Drawing from a trove of 1,918 Haiti-related diplomatic cables obtained by the transparency-advocacy group WikiLeaks, The Nation is collaborating with the Haitian weekly newspaper Haïti Liberté on a series of groundbreaking articles about US and UN policy toward the Caribbean nation.
Haïti Liberté, published largely in French and Creole, is working with WikiLeaks to release and analyze the Haiti-related cables, which will be featured in a series of English-language Nation pieces, written by a variety of freelance journalists with extensive experience in Haiti and posted each Wednesday for several weeks.
The cables from US Embassies around the world cover an almost seven-year period, from April 17, 2003—ten months before the February 29, 2004, coup d’état that ousted President Jean-Bertrand Aristide—to February 28, 2010, just after the January 12 earthquake that devastated the capital, Port-au-Prince, and surrounding cities. They range from “Secret” and “Confidential” classifications to “Unclassified.” Cables of the latter classification are not public, and many are marked “For Official Use Only” or “Sensitive.”
The cables that form the basis of the articles in this series are being published in their entirety on the WikiLeaks site. However, in some cases, names will be redacted for safety reasons.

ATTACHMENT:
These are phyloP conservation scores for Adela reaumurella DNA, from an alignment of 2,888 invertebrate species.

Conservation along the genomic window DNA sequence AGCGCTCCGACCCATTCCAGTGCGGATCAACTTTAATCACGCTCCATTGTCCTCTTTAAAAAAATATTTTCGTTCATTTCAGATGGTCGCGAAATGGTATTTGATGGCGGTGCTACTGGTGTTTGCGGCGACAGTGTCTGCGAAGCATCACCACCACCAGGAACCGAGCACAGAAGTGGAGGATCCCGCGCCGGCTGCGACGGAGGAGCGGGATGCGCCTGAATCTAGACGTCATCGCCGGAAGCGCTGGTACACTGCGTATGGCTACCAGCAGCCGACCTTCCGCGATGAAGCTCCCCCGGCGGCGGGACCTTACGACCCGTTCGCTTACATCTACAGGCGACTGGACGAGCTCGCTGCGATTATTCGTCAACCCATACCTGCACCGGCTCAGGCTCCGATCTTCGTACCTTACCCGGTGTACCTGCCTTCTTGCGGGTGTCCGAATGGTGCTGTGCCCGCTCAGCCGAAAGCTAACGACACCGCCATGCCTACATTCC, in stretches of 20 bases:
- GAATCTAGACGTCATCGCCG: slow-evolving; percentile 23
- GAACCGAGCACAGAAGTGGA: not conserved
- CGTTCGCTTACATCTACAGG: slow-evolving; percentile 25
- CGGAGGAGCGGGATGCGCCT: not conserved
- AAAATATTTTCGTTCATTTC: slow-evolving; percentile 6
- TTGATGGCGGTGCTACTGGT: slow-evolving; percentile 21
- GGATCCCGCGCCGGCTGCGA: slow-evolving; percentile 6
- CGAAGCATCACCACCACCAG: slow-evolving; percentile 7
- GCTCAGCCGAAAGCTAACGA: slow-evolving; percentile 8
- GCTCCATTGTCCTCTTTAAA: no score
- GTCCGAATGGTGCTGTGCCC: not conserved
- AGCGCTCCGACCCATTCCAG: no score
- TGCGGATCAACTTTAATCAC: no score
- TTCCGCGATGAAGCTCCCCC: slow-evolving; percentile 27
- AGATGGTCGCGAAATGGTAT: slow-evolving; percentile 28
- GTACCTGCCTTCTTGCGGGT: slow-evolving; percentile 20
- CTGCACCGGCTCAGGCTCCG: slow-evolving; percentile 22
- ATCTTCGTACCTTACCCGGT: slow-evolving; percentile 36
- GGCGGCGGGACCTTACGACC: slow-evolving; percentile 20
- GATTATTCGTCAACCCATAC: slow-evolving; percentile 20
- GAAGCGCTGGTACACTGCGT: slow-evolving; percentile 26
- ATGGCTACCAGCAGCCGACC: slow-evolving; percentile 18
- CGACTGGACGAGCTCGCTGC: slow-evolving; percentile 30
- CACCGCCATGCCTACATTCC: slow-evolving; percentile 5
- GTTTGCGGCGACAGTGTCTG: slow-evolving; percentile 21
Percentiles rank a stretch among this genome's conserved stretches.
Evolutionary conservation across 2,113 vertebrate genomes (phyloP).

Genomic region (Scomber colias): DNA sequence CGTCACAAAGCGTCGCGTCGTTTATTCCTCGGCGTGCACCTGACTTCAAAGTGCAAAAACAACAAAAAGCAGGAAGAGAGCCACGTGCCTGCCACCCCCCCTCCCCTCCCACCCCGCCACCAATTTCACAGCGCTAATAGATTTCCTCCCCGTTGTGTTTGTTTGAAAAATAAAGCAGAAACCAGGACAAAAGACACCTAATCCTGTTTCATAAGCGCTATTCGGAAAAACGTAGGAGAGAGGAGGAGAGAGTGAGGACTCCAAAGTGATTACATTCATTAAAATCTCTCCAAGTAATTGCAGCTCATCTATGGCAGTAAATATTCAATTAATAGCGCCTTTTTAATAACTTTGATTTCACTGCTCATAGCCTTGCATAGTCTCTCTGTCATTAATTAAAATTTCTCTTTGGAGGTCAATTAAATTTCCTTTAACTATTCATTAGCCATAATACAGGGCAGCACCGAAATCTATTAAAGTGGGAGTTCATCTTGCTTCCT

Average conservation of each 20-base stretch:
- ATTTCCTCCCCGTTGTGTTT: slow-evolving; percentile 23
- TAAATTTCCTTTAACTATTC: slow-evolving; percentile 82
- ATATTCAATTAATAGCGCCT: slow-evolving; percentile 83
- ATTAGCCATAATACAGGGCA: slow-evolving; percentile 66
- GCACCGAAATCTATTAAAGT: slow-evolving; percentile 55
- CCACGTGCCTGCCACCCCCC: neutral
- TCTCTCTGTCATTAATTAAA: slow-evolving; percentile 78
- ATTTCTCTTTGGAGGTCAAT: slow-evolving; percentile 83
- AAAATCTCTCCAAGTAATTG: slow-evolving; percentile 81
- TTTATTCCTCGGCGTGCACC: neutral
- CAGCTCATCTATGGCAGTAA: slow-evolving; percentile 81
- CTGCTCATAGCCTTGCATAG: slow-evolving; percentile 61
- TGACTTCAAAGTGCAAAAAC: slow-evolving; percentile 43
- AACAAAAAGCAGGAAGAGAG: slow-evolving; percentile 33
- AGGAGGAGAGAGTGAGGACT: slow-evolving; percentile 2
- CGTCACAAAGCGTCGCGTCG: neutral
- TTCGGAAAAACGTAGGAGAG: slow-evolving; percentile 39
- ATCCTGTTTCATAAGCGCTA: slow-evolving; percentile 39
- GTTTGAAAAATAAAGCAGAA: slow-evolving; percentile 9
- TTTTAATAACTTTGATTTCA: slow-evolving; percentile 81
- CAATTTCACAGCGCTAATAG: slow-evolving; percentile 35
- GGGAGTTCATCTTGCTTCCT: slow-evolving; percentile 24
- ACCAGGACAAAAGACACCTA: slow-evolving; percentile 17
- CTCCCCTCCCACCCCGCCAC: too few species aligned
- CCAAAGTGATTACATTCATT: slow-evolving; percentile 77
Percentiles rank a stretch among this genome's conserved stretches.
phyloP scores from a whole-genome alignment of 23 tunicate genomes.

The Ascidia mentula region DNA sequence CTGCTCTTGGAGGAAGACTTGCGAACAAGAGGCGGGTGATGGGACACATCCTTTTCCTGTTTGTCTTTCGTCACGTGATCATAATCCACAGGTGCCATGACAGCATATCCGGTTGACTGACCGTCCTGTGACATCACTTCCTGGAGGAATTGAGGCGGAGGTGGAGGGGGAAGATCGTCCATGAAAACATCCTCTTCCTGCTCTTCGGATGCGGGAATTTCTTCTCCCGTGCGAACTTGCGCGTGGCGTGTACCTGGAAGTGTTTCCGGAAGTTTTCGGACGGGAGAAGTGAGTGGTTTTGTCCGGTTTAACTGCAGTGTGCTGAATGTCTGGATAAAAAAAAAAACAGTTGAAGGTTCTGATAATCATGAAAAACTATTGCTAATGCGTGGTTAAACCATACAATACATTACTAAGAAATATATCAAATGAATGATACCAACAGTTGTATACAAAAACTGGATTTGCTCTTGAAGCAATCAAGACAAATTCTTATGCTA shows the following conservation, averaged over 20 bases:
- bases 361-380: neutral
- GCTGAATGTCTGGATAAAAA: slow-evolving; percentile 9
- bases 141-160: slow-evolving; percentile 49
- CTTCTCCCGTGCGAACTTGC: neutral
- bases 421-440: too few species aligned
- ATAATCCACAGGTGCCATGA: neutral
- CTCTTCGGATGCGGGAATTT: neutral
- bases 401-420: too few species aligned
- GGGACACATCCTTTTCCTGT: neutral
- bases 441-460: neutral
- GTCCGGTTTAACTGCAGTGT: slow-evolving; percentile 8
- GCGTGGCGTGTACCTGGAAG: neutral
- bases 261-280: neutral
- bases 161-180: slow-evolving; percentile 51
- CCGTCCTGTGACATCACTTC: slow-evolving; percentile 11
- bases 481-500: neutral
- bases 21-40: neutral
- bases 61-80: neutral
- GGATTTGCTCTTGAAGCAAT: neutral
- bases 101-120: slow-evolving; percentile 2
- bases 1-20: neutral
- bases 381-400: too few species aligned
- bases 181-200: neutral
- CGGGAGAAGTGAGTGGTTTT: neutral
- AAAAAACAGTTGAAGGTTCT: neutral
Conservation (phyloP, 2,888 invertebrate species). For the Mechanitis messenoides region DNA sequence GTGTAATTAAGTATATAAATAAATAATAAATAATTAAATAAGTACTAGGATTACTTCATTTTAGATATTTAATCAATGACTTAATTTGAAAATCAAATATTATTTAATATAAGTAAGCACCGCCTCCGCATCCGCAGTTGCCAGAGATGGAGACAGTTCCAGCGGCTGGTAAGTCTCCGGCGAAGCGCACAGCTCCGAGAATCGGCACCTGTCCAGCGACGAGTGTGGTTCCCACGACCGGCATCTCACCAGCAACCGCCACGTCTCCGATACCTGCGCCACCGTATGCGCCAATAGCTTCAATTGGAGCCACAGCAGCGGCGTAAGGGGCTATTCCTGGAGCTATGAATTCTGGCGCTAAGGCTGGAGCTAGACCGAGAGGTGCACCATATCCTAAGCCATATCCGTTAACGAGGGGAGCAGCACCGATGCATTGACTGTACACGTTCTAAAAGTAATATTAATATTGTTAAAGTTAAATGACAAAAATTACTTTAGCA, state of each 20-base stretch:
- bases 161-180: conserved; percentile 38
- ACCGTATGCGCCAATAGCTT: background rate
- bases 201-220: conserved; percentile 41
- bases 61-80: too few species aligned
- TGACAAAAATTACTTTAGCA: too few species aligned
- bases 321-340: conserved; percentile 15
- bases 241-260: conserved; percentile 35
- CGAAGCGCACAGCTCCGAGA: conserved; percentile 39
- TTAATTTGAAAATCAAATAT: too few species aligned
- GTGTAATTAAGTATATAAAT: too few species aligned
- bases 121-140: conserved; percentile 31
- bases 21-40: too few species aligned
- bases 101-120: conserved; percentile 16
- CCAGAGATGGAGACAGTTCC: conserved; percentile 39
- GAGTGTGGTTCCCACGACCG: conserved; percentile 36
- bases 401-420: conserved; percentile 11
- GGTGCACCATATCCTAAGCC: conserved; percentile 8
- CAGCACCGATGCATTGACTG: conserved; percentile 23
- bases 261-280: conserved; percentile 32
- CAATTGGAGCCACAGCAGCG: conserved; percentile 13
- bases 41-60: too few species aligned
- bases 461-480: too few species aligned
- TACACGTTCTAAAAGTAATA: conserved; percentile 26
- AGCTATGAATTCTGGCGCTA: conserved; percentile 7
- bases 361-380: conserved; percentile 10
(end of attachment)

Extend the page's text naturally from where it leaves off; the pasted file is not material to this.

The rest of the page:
While not revealing any intelligence or military operations, and not comprising a complete set of all Port-au-Prince Embassy communiqués, the cables offer a penetrating look into US strategies and maneuvering in Haiti during the brutal coup years (2004–2006) and the period after President René Préval’s election (2006–2010). We see Washington’s obsession with keeping Aristide out of Haiti and the hemisphere; the microscope it trained on rebellious neighborhoods like Bel Air and Cité Soleil; and its tight supervision of Haiti’s police and of the United Nations’ 9,000-man military occupation known as the UN Stabilization Mission in Haiti (MINUSTAH).
Embassy officials offer candid assessments of other ambassadors and of Haitian politicians, UN officials, and other public figures. Sometimes their analysis is illuminating; more often, their assessments range from arrogant, pedantic or self-serving to false, tendentious or just plain ridiculous.
What emerges is an extraordinary portrait of Washington’s aggressive management of Latin America’s first sovereign nation—and its bare-knuckled tactics on behalf of US corporate interests there. But the cables also show how Washington’s designs are met with fierce resistance from the Haitian people. And they reveal how Haiti is a key arena for North-South struggle and East-West intrigue. Washington squares off against Caracas and Havana, particularly over oil, while Beijing and Taipei engage in fierce diplomatic arm-wrestling that threatens to derail the UN military mission in Haiti.